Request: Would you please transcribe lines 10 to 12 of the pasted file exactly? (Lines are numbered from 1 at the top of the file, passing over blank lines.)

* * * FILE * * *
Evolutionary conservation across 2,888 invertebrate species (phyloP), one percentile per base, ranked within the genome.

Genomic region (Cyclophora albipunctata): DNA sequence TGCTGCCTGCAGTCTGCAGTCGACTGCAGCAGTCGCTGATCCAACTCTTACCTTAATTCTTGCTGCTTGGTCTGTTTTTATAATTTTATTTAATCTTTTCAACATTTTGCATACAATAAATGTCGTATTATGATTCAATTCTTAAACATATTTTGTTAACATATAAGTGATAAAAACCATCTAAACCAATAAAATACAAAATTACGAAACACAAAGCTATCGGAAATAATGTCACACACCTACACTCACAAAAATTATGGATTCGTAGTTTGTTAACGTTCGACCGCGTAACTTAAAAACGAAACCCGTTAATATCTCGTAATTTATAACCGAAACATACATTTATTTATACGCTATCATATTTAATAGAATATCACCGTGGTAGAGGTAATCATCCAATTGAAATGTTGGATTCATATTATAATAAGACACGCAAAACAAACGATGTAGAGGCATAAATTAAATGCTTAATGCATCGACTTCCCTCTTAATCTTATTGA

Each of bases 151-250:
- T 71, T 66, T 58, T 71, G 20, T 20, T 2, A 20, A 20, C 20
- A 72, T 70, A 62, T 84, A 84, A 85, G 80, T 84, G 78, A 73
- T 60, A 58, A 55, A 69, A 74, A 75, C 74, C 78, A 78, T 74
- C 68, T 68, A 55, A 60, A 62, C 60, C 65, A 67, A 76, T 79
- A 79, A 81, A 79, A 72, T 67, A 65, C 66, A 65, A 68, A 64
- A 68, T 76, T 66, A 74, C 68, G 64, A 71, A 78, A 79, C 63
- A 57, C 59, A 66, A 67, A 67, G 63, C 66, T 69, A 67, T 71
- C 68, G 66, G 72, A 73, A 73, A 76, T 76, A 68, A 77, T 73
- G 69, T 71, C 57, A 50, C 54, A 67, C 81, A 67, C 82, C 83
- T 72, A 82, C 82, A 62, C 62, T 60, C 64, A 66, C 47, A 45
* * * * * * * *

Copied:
- A 57, C 59, A 66, A 67, A 67, G 63, C 66, T 69, A 67, T 71
- C 68, G 66, G 72, A 73, A 73, A 76, T 76, A 68, A 77, T 73
- G 69, T 71, C 57, A 50, C 54, A 67, C 81, A 67, C 82, C 83